The morning sun bathes the plain with a golden light. The herds visible at the end of the alluvial valley moves slowly away from us, their dark hides circulating in a Brownian motion as they idly graze on the spiky sagebrush. It’s easy to miscalculate their distance since the scale is wrong. The animals are wooly mammoths, averaging 12 to 13 feet at the shoulder, and would tower over a man.
The bull mammoth was giving me a wary eye as I stand under a tree scanning the bestiary before me. Along with the mammoths, but almost hidden among their immense bodies, were small horses (our zoologist says they’re North America Horse, which went extinct in North America almost 11,000 years ago), and huge sloths, weighing at least 400 pounds, lumbering among the mammoth and eating the sage and other flowering shrubs. There was no grass, as it had yet to make its appearance on this continent.
I look over at Barbara, our zoologist, and gesture towards the herd.
“This will be the last chance if you want a sample of any of these. They’re headed out, and we won’t be able to catch up with them after today.”
Barbara continues to examine the herd with her binoculars, but her voice carries easily to me.
“No, you’re not going get to shoot anything else today.”
I’m used to her disdain – it’s been on full display since she found out I had been a guide in South Africa, hunting elephant, leopard, and lion in the great Wildlife Parks. A background that made me uniquely useful on a safari back to a world that did not know man, but anathema to her vocation.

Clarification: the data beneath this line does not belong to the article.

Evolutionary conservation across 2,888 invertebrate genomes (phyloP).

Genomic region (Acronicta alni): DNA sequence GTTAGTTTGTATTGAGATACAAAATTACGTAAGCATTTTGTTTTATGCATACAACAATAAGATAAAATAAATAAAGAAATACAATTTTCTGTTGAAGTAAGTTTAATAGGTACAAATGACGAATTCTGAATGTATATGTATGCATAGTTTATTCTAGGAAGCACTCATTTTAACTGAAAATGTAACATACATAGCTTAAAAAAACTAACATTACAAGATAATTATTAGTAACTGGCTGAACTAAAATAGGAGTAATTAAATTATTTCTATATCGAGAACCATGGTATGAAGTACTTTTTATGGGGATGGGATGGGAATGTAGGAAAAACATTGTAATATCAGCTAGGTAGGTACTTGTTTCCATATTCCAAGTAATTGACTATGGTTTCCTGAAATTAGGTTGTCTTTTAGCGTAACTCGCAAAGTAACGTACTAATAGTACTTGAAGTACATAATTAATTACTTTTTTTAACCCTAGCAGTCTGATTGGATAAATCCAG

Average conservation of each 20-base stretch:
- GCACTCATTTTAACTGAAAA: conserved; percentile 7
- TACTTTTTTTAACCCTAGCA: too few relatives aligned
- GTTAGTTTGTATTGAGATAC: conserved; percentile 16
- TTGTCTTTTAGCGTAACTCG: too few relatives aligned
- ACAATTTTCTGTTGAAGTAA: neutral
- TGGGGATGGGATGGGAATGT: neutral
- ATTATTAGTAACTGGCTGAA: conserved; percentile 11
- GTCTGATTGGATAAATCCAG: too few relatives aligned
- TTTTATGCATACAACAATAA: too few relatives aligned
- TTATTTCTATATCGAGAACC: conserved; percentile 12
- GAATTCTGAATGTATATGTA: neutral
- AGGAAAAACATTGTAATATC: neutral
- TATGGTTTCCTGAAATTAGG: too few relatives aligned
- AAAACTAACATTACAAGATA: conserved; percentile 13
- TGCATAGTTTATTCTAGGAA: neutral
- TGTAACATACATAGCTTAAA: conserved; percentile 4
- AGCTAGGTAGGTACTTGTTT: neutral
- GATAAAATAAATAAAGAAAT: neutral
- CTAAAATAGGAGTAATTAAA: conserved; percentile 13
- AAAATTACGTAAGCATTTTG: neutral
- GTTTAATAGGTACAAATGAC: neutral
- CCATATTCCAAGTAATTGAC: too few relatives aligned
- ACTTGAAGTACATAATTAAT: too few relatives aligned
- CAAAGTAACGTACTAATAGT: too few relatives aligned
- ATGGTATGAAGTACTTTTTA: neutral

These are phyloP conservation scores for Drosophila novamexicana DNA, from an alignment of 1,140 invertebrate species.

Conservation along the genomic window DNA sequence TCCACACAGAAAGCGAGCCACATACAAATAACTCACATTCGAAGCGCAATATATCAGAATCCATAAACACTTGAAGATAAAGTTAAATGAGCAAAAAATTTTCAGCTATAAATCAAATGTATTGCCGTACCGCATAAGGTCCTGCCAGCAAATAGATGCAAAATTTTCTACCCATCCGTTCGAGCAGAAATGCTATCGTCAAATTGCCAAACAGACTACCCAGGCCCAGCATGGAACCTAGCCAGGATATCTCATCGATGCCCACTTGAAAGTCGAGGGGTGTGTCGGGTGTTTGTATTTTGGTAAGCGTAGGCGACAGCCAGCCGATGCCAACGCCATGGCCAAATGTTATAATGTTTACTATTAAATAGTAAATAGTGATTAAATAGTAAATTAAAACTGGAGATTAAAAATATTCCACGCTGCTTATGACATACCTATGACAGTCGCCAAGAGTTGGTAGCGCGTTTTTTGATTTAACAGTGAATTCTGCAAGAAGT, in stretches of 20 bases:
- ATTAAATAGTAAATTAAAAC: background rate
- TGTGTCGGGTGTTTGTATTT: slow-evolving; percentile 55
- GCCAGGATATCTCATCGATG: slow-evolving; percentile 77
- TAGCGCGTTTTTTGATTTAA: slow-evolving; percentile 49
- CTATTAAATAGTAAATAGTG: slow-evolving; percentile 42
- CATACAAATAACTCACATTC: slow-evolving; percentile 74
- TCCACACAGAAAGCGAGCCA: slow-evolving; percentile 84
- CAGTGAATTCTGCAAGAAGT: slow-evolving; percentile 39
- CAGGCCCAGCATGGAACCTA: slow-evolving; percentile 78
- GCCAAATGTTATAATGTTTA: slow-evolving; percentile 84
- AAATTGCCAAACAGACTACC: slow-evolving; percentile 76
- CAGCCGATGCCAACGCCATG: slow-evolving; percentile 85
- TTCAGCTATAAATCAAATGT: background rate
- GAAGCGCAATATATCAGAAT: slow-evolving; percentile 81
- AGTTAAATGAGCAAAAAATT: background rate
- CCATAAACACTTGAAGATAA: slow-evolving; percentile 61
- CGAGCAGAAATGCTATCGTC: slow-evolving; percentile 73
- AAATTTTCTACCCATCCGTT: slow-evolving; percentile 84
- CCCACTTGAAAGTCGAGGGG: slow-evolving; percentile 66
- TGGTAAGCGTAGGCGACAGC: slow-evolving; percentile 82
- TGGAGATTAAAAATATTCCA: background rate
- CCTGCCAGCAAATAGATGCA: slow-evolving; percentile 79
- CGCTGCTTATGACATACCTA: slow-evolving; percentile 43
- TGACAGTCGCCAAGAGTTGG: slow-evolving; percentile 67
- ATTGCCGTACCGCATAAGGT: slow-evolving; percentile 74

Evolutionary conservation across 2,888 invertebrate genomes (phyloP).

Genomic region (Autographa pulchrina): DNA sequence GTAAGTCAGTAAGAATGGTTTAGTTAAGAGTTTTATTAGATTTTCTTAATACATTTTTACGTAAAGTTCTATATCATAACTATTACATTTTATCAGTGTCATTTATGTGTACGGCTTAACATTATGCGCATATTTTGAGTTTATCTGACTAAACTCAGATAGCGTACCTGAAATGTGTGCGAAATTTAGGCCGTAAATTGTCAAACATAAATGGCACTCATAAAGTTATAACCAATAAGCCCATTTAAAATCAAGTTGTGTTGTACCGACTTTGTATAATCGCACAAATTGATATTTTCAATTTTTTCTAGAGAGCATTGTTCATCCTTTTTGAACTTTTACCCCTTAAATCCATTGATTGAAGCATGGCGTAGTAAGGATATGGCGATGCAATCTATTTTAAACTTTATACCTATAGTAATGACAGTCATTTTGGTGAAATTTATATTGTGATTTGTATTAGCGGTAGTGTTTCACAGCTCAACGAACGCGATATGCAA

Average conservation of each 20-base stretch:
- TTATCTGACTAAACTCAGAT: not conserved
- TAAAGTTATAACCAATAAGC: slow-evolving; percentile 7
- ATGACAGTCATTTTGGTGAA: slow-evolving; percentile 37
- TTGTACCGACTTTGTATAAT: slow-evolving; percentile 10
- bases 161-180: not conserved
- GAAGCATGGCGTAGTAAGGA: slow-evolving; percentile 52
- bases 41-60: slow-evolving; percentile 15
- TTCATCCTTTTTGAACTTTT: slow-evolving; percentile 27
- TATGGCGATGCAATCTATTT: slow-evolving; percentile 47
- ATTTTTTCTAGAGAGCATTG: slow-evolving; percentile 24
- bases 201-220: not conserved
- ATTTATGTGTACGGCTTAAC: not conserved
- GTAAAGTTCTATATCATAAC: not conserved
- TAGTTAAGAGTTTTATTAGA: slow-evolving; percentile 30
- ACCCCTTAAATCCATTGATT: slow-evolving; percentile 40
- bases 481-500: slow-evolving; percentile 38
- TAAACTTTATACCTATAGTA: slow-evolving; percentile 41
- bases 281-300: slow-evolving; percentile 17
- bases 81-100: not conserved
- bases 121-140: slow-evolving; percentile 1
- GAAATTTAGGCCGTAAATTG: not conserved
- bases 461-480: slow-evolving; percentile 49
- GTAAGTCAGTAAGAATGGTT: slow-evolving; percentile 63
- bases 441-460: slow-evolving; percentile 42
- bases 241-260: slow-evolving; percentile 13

I let it roll off me, like so many other thoughtless and malicious comments and slights that my clients directed towards me. It doesn’t matter, even putting up with the ones who despised me the most, as long as I got to spend time in the bush.
I hefted my rifle, a Springfield M1A in .308, and headed back to our campsite at the top of the slight hill, and away from Mz (and don’t forget it!) Barbara Hertz, and away from whatever further insult she was waiting to fling my way.
At the campsite, I plop down beside Jack Harper, our astronomer. The transportation device (I have a hard time saying “time machine”) is not exactly accurate – the only way we know exactly how far back we are is by photographing stars. That’s actually one of the mission objectives – the scientists are hoping to increase their ability to accurately place in time when we insert a party. We know where we are geographically (more than time-wise, at least), but part of our mission was to verify positively the time in which we’ve arrived. As if in response to my thinking about Jack’s equipment, the selsyn pointing the camera gave out a rare click, as it moved the camera and telescope assembly infinitesimally along its programmed track.
“Any ideas how far back we are?”
“Figures from last night are showing we’re within a millennium of the 50,000 year mark, which means Dr. Wilkenson is better with his hypothesis than he originally thought.”
Jack leans forward and checks the meat sizzling in the pan on the fire.